The parties' motions are now fully briefed and pending before the court. Because the court's decision on Plaintiff's motion to amend will undoubtedly affect Defendants' motion to dismiss, the court will address amendment first.

A. Standard of Review

Amendments to a complaint after a responsive pleading has been served may only be made by leave of court or by written consent of the opposing party. Fed.R.Civ.P. 15(a). A party seeking amendment from the court need not file a supporting brief under the local rules, but "must state good cause" for the amendment. L.R. 7.3(j). Once a motion is filed, leave to amend "shall be freely given when justice so requires." Fed.R.Civ.P. 15(a). Under the rule's liberal construction, see Ward Elecs. Serv., Inc. v. First Commercial Bank, 819 F.2d 496, 497 (4th Cir.1987), motions to amend should be granted absent extraordinary circumstances. Such circumstances include undue delay, bad faith or dilatory motive, a repeated failure to cure deficiencies, undue prejudice to the opposing party, and futility of amendment. Foman v. Davis, 371 U.S. 178, 182, 83 S.Ct. 227, 230, 9 L.Ed.2d 222 (1962).

B. Analysis

The court notes as an initial matter that Plaintiff's motion does not comply with local rules because Plaintiff offers no explanation for why amendment is necessary, such as newly discovered evidence or a change in applicable law. See L.R. 7.3(j). Instead, Plaintiff speaks to the consequences of, not the reasons for, amendment. Regardless of this deficiency, justice would not be served by granting Plaintiff's motion to amend because the court finds it is made solely to circumvent Defendant's motion to dismiss.

The purpose of a motion to dismiss is to "expedite and simplify the pretrial phase of federal litigation while at the same time promoting the just disposition of civil cases." 5B Charles Alan Wright & Arthur R. Miller, Federal Practice and Procedure § 1342 (3d ed.2004). Testing the formal sufficiency of the statement of the claim for relief found in a plaintiff's complaint is the very purpose for Federal Rule of Civil Procedure 12(b)(6). Edwards v. City of Goldsboro, 178 F.3d 231, 243 (4th Cir.1999). As a result, courts look disfavorably on motions to amend brought for the purpose of circumventing dispositive motions. See, e.g., Sandcrest Outpatient Servs., P.A. v. Cumberland County Hosp. Sys., Inc., 853 F.2d 1139, 1149 (4th Cir.1988) (affirming denial of a motion to amend in part because "the proposed amendment appears to have been an after-thought by appellant, possibly prompted only by the concern that it would lose on the summary judgment motion"); Goewey v. United States, 886 F.Supp. 1268, 1284-85 (D.S.C.1995) (denying plaintiffs' motion to amend because the "[p]laintiffs' attempt to amend their complaint now ... appears to be an eleventh hour attempt to evade a grant of summary judgment"). Here, Plaintiff's motion to amend is the second of its kind brought while a motion to dismiss was pending, the first filed while the suit was in state court. Plaintiff readily acknowledges that this second motion to amend, filed the same day as his opposition to Defendant's motion to dismiss, is brought to defeat Defendant's motion regarding his § 1983 claim. (See Pl.'s Br. Opp'n Def.'s Mot. Dismiss at 5 (arguing against dismissal because "Googerdy has filed a motion to amend his complaint" to remedy the pleading defects)). The court cannot allow Plaintiff to amend simply to defeat Defendant's motion to dismiss. Plaintiff, as master of the lawsuit, must assert appropriate claims against proper parties in a timely manner or suffer dismissal. To allow amendment each time a complaint is challenged would wreak havoc on the judicial system by adding substantial delay and undermining the Federal Rules of Civil Procedure.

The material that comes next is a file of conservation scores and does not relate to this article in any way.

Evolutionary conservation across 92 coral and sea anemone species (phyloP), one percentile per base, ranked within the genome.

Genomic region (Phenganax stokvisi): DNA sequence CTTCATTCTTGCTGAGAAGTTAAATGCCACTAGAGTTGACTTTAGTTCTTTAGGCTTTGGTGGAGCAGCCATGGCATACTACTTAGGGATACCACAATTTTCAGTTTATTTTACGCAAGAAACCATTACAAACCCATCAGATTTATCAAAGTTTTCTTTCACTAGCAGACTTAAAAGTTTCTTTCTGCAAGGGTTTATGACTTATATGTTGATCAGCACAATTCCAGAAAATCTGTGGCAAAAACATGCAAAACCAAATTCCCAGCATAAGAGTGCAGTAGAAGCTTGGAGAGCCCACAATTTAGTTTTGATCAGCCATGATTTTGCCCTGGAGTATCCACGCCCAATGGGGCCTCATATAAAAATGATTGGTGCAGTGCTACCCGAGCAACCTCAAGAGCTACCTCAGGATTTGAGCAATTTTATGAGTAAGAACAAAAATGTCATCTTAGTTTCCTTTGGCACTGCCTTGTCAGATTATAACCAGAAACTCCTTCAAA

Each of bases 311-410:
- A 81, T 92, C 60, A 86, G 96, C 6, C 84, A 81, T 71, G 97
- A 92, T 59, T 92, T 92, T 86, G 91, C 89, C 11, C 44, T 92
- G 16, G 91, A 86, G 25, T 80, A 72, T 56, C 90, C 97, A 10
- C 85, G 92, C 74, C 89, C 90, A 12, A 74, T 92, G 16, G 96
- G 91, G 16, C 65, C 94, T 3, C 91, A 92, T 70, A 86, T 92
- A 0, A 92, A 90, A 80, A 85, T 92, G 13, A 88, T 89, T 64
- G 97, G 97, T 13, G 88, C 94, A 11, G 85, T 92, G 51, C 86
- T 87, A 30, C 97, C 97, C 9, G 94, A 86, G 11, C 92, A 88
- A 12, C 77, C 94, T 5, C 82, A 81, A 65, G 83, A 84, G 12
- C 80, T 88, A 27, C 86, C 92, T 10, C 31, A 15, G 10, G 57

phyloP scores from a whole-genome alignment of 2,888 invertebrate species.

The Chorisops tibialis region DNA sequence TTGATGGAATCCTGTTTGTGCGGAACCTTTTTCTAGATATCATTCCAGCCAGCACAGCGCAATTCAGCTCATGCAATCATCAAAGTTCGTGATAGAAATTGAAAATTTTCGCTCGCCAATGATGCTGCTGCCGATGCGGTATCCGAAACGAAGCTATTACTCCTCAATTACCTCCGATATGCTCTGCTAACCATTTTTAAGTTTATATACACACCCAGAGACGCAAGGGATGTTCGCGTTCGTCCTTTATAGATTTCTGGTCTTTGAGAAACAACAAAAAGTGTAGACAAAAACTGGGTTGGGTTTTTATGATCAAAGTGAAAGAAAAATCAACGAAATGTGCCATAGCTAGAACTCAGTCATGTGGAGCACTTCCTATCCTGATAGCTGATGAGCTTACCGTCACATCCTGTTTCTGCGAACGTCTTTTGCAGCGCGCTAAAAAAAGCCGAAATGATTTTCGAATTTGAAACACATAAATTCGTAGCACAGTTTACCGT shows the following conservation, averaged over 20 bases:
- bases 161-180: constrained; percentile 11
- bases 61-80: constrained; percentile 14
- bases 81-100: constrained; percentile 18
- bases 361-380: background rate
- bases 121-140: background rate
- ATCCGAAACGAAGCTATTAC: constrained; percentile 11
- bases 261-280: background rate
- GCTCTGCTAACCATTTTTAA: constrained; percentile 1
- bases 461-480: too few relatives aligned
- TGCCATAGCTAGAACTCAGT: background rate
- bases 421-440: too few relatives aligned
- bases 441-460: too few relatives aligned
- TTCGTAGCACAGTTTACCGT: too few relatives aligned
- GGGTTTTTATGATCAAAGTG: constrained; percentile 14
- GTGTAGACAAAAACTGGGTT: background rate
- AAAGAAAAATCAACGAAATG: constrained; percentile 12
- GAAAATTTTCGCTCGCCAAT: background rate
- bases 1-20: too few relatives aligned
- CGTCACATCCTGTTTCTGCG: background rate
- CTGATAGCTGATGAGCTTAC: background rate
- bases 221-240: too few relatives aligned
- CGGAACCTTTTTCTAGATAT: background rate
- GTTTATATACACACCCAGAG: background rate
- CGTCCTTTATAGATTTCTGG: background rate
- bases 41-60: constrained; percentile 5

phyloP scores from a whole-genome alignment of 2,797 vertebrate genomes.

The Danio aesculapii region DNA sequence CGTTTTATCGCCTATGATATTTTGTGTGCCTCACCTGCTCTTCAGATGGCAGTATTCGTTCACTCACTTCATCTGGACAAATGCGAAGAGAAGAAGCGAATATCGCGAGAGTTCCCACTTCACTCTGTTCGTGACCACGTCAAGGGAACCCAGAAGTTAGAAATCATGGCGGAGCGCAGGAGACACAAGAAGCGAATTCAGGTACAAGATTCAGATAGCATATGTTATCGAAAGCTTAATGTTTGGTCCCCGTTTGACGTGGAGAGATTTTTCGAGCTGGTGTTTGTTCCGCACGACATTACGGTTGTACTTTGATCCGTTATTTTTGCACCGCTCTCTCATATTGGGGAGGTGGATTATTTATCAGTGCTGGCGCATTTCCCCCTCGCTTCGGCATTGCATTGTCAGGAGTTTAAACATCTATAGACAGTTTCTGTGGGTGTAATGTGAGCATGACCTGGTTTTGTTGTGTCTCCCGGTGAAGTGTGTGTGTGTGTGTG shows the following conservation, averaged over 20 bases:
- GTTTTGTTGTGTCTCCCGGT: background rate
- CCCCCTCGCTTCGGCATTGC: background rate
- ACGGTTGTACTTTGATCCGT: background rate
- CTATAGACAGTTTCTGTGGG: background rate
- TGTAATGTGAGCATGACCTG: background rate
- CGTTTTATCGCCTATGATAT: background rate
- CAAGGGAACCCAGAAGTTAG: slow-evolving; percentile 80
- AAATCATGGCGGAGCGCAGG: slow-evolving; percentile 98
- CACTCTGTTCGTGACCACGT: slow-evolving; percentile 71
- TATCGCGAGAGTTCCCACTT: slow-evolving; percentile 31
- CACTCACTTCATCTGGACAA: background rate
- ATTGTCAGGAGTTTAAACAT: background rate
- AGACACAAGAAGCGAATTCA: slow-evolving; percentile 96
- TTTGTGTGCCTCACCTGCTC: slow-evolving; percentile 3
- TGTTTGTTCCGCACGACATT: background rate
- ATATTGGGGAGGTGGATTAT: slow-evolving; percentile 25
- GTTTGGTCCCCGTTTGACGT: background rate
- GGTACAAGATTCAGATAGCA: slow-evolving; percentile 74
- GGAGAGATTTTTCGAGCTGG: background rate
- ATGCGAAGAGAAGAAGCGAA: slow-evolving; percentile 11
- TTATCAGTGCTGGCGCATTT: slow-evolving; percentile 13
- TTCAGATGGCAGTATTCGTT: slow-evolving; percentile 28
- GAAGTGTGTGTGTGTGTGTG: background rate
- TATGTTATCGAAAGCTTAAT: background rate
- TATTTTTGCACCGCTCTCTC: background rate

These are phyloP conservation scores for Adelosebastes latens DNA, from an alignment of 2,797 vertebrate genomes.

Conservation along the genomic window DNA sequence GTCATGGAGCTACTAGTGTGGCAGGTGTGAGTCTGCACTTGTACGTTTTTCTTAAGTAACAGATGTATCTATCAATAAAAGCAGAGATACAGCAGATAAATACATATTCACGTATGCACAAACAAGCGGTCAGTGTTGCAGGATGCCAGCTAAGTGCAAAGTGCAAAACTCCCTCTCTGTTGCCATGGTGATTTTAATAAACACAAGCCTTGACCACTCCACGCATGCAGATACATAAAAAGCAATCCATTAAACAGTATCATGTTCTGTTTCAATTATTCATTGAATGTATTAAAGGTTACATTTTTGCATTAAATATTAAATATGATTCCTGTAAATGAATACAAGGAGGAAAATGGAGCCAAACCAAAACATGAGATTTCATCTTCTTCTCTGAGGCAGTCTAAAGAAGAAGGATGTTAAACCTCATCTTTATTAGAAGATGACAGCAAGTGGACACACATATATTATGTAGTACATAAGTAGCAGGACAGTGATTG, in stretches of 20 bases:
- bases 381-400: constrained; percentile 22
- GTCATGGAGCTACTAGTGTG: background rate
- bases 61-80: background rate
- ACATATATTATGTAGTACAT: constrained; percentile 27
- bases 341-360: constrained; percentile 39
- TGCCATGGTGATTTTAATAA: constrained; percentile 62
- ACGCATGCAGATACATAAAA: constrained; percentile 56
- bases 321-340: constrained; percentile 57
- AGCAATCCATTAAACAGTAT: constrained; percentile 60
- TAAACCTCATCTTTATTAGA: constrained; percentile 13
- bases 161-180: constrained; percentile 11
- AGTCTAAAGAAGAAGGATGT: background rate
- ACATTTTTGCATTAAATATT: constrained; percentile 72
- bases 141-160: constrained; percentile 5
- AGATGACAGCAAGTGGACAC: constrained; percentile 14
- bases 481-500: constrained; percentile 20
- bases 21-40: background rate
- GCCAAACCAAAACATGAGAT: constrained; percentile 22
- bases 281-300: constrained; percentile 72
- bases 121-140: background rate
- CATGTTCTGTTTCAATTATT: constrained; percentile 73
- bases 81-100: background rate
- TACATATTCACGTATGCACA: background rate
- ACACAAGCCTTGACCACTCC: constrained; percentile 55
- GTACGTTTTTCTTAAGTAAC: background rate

In addition to delay, Defendant has asserted that it, as well as the newly-named defendants, would be prejudiced by further amendment. First, Plaintiff's proposed amendment is not limited to adding Renick and Monroe in their official capacities. Language in the amendment that "Defendants acted willfully and maliciously" ( Proposed Second Am. Compl. ¶ 16) insinuates claims against Renick and Monroe in their individual capacities as well. Although Renick and Monroe may have already been involved in this litigation in their official capacities as representatives of Defendant, they were not named defendants and had no notice of potential personal liability. Second, the addition of Renick and Monroe would revive Plaintiff's § 1983 claim and greatly expand Defendant's potential liability. Their addition would expand Plaintiff's available remedies for recovery against Defendant to include injunctive and equitable relief as well as punitive damages. Se...